Obstructive Sleep Apnea
Obstructive sleep apnea (OSA) (or apnoea) is far more common than generally understood and is caused by obstruction of the upper airway.
It is characterized by brief interruptions in breathing during sleep, despite the effort to breathe. It is also associated with a drop in blood oxygen saturation. These interruptions in breathing are called "apneas" (which literally means "without breath") and have to occur for over ten seconds per episode to be classified as an apnea.
The individual with OSA is not always aware of having interruptions in breathing, even when waking up. It is usually recognized as a problem by the individual's bed-partner or other family members. Others witness heavy snoring or that the individual struggles to breathe while sleeping. OSA is very often accompanied with snoring. Symptoms may be present for years without being identified. Symptoms include daytime sleepiness and fatigue due to significant levels of sleep disturbance. Without a regular bed-partner to notice and make them aware of their symptoms, individuals who generally sleep alone are often not aware of the condition.
Certain mechanical and structural problems in the airway cause the interruptions in breathing during sleep. The throat muscles and tongue relaxes and sags causing a partial or full obstruction in the airway.OSA very often occurs among obese people because of excessive fatty tisssue narrowing the airway. This results in heavy snoring, periods of not breathing and frequent arousals (causing abrupt changes from deep sleep to light sleep).
Insomnia, or sleeplessness, is a sleep disorder where an individual struggles to fall asleep or to stay asleep as long as desired.
Insomnia is generally thought of as both a medical sign and a symptom that can accompany a number of sleep, medical, and psychiatric disorders often characterized by a continuous inability to fall asleep and/or stay asleep or having sleep of poor quality. Functionality usually becomes impaired whilst awake. Insomnia can occur at any age, but it is most common in the elderly. Insomnia can be short term (up to three weeks) or long term (above 3–4 weeks); it can eventually cause memory problems, depression, irritability and an increased risk of heart disease and motor vehicle related accidents (caused by excessive daytime sleepiness).
Individuals that suffer from insomnia could complain of prolonged sleep onset latency (difficulty in falling asleep), sleep maintenance being easily disturbed or experiencing non-refreshing sleep.
Often insomniacs turn to sleeping pills, which may help, but could also lead to dependency or addiction if constantly used over a long period of time. A very useful therapy for insomnia is cognitive behavioral therapy. One is then able to get to the root of the problem and be retrained into a regular sleep pattern.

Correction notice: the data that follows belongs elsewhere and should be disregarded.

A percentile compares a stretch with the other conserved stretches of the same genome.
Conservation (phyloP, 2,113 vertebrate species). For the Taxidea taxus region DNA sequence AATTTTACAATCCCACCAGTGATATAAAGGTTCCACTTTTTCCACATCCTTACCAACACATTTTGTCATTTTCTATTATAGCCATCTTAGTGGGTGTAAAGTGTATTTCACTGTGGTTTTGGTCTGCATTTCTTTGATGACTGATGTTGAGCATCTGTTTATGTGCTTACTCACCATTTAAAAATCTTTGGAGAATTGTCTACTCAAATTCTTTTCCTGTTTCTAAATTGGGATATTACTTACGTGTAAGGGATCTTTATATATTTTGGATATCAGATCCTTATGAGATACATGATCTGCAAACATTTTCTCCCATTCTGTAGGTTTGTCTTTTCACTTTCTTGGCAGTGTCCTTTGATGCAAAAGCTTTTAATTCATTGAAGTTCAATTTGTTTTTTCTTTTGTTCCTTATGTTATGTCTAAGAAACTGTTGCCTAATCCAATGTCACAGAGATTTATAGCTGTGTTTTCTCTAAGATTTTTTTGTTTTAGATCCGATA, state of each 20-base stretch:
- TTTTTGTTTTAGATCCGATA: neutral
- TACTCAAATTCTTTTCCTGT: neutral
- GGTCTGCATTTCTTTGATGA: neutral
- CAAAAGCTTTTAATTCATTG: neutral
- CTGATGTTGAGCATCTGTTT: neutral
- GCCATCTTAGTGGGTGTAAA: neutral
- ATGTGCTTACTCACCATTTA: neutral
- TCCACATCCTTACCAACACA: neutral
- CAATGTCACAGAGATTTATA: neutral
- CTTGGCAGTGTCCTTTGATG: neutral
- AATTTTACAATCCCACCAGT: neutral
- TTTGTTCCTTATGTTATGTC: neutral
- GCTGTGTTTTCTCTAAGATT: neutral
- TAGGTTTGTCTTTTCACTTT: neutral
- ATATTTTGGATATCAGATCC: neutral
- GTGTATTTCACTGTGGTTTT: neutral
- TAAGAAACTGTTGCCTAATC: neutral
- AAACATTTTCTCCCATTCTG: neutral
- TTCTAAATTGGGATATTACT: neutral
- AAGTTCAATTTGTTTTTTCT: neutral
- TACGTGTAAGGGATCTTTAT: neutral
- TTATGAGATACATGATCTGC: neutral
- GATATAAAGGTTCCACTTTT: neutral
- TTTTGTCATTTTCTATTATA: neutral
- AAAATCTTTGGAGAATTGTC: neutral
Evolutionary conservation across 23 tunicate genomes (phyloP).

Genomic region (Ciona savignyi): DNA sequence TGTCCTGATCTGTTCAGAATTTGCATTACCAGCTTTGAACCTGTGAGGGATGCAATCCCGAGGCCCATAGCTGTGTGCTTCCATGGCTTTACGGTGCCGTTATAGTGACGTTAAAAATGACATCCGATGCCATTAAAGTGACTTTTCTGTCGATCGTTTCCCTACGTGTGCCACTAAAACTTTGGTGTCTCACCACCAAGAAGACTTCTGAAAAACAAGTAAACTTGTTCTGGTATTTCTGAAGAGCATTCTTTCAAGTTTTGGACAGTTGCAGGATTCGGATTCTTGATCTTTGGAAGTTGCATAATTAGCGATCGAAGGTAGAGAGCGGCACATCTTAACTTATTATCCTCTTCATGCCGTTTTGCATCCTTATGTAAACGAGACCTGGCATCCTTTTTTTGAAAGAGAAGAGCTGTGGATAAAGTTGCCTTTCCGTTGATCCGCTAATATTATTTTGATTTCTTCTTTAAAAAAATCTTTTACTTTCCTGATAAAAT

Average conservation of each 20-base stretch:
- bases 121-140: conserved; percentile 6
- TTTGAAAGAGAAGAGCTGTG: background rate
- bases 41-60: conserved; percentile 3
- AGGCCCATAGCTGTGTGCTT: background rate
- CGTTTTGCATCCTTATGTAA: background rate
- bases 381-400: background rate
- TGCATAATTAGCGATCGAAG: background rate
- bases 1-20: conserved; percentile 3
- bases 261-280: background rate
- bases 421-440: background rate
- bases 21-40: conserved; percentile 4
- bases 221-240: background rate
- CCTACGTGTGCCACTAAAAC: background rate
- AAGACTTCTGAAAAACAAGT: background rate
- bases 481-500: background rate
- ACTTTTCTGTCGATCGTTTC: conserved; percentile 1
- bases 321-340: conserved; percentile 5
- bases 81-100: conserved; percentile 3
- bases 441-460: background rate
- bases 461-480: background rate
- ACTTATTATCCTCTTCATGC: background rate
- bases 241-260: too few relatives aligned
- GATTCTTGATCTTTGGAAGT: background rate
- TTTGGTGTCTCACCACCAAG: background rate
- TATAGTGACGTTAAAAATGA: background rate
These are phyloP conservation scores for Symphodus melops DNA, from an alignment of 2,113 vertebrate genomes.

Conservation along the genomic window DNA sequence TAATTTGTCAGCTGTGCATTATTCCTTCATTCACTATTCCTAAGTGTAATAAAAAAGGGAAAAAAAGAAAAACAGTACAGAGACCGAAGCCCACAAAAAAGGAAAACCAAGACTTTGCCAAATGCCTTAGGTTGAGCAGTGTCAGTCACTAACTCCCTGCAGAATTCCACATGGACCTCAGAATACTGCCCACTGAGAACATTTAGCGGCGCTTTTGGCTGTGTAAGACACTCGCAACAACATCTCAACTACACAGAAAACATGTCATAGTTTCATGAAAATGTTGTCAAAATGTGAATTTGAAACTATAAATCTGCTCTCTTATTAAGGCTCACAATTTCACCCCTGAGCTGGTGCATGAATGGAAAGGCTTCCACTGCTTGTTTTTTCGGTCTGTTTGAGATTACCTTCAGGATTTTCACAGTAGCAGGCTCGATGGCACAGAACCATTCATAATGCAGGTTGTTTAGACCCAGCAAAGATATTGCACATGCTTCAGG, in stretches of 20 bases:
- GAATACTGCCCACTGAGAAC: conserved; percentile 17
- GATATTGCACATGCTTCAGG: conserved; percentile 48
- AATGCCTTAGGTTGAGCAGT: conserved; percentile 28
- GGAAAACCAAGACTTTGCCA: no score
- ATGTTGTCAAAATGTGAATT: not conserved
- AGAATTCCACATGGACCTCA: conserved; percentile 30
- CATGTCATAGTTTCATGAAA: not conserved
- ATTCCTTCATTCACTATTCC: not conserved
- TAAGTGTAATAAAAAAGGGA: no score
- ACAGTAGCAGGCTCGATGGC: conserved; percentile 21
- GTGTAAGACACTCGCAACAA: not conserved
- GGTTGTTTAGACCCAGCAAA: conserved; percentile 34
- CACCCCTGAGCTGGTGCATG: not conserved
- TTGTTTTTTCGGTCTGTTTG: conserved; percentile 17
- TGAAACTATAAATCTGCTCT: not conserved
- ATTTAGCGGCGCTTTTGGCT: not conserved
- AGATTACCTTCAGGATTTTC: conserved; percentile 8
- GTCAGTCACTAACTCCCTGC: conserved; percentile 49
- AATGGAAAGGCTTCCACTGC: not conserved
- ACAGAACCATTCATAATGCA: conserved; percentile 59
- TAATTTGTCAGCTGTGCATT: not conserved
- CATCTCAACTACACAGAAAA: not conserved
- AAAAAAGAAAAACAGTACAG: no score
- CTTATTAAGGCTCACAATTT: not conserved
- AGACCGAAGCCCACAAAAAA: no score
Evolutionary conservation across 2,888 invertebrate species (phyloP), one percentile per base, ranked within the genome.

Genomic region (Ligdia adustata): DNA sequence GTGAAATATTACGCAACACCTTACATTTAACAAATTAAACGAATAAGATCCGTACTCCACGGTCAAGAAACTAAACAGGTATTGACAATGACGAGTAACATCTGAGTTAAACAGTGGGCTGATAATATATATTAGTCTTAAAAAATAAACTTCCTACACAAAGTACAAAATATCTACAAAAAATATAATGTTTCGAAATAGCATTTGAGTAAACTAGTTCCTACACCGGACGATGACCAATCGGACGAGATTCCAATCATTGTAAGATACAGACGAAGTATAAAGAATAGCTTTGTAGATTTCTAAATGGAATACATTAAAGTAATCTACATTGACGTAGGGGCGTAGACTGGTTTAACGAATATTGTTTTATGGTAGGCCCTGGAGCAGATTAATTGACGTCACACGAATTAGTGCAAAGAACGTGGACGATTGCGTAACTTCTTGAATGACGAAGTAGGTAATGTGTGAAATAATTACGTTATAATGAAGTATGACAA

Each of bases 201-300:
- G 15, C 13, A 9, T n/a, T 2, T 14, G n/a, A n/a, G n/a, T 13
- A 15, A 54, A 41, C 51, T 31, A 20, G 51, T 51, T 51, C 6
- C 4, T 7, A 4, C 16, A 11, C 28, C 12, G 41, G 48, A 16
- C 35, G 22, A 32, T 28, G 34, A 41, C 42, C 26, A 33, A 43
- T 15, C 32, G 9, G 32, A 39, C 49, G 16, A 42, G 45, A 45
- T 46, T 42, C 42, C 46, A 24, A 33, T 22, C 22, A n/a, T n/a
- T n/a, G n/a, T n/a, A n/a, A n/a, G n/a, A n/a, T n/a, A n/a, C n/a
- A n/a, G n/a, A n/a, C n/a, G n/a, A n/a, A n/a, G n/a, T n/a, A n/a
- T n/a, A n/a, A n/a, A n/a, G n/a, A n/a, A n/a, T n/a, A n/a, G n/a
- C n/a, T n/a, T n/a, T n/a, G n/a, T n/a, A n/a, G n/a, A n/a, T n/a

Restless Leg Syndrome
Restless legs syndrome (RLS) also known as Willis-Ekbom disease (WED) or Wittmaack-Ekbom syndrome, is a neurological disorder whereby one feels an irresistible urge to move one's body to stop uncomfortable or strange sensations.
It is most commonly felt in the legs, but can also affect the arms, torso and head. Moving the body part affected by the sensations, provides temporary relief.
RLS sensations range from pain or an aching in the muscles, to "an itch you can't scratch," an unpleasant "tickle that won't stop," or even a feeling that your skin is "crawling". A lot of individuals with RLS suffer from periodic limb movement disorder (limbs jerking during sleep), which is usually a prominant indicator of the disorder. It can also be caused by low iron levels.
Periodic limb movement disorder
Periodic limb movement disorder (PLMD), which used to be known as nocturnal myoclonus, is a sleep disorder where the patient moves limbs involuntarily during sleep, and has symptoms or issues related to the movement.
PLMD should not be confused with restless leg syndrome (RLS), although PLMD occurs in most individuals suffering from RLS. RLS occurs while awake as well as when asleep, and when awake, there is a voluntary response to an uncomfortable feeling in the legs. PLMD on the other hand is involuntary, and the patient is usually not aware of these movements at all.
Narcolepsy, also known as hypnolepsy, is a chronic neurological disorder where the brain loses it's ability to regulate sleep-wake cycles normally.
People with narcolepsy experience frequent excessive daytime sleepiness. Those with narcolepsy generally experience the REM stage of sleep within 5 minutes of sleep latency, while people who don't have narcolepsy (unless they are severely sleep deprived) do not experience REM until after a period of slow-wave sleep, which lasts for more or less the first hour of a sleep cycle. Another common symptom of narcolepsy is cataplexy, a sudden and brief episode of muscle weakness while in a full state of consciousness, often triggered by emotions such as laughing, crying, terror, etc. Cataplexy occurs in about 70% of people who have narcolepsy.